syndication of $750 million maturing this year. We expect the maturing loan 
syndication to be refinanced in the same way in the near term.

Current account deficits are narrowing close to 5% of GDP over 2017-2020 
compared with at least 8% of GDP over 2012-2015. The narrowing deficit is 
being supported by higher economic growth; lower import volumes and stable 
tourism receipts; as well as stable tea, coffee, and horticulture exports, 
which contribute at least 50% of export receipts and strong remittances from 
abroad. The funding, however, is volatile and relies largely on a combination 
of mostly official external debt and inward foreign direct investment (FDI). 
In 2016, inward FDI fell below 1% of GDP from almost 2% in 2014-2015, leaving 
the rest of the financing to external borrowing. External borrowing by both 
the public and private sector has increased in recent years, resulting in our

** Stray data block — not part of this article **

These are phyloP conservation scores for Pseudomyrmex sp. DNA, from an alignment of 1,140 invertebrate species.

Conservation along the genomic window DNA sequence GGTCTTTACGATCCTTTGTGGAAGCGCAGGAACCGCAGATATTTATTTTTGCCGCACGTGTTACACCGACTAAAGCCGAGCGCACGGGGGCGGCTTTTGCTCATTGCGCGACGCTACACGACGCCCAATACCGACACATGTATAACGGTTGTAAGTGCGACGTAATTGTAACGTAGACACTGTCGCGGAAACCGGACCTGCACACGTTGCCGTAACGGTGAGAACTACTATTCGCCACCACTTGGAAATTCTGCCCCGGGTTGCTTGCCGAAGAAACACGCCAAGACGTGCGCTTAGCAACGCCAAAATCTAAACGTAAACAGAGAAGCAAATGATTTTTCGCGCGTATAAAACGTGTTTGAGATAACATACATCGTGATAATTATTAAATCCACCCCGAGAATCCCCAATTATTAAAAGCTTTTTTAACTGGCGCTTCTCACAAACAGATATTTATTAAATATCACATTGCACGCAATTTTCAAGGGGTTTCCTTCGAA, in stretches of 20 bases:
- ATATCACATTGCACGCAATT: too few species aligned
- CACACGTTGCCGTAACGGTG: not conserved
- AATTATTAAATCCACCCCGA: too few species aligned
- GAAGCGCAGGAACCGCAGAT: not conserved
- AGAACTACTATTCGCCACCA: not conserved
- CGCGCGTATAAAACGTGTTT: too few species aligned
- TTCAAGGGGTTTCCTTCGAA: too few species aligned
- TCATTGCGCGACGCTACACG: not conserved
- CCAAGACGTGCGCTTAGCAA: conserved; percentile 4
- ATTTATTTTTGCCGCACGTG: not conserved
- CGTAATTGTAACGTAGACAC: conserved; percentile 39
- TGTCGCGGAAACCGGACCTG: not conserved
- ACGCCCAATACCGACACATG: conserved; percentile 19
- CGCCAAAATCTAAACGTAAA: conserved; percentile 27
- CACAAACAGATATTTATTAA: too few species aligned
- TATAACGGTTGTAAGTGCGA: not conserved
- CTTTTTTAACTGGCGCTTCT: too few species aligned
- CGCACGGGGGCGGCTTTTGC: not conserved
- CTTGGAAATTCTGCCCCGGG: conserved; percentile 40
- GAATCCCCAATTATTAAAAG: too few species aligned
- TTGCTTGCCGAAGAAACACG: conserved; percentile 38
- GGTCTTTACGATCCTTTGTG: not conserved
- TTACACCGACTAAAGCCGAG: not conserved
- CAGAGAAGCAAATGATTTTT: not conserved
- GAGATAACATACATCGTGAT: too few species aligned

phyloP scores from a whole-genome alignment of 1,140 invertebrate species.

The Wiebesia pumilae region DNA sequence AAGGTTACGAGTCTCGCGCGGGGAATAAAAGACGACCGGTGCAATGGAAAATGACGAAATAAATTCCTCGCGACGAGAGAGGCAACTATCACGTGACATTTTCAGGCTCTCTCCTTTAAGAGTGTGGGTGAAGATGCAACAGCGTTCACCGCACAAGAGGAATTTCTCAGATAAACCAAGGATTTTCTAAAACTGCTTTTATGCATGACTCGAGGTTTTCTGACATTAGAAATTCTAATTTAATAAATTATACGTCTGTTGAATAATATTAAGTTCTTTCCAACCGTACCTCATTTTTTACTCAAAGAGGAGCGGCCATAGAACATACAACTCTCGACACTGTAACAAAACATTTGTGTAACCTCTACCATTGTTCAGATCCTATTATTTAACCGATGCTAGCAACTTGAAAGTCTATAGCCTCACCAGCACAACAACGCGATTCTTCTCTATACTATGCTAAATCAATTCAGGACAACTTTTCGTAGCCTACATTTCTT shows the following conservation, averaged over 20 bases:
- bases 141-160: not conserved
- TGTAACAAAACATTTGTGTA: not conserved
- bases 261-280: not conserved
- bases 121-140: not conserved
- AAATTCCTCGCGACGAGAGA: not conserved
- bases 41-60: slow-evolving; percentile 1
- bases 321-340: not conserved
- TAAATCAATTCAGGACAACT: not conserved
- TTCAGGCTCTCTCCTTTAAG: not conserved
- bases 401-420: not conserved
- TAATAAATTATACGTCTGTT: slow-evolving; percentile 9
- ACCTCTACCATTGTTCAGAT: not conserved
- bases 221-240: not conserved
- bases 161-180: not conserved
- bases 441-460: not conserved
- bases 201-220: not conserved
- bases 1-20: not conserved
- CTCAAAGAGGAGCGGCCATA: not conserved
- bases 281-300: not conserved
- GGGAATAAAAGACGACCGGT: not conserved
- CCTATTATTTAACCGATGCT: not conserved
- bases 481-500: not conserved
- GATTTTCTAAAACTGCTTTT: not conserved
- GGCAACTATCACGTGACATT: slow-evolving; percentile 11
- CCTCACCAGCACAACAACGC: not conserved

estimates of narrow net external indebtedness to current account receipts 
(CARs) and gross external financing needs to CARs plus usable reserves both 
remaining above 100% over 2017-2020.

Kenya does not produce stock data for private sector external debt, which 
makes it difficult to measure accurately the extent of private sector external
debt. The balance of payments data in 2015 and 2016 also shows errors and 
omissions of close to 2% of GDP, suggesting potential classification errors. 
We believe that the efforts by Kenya National Bureau of Statistics in 
conducting the 2016 Foreign Investment Survey will be integrated into revised 
2016 Balance of Payments data and an International Investment Position dataset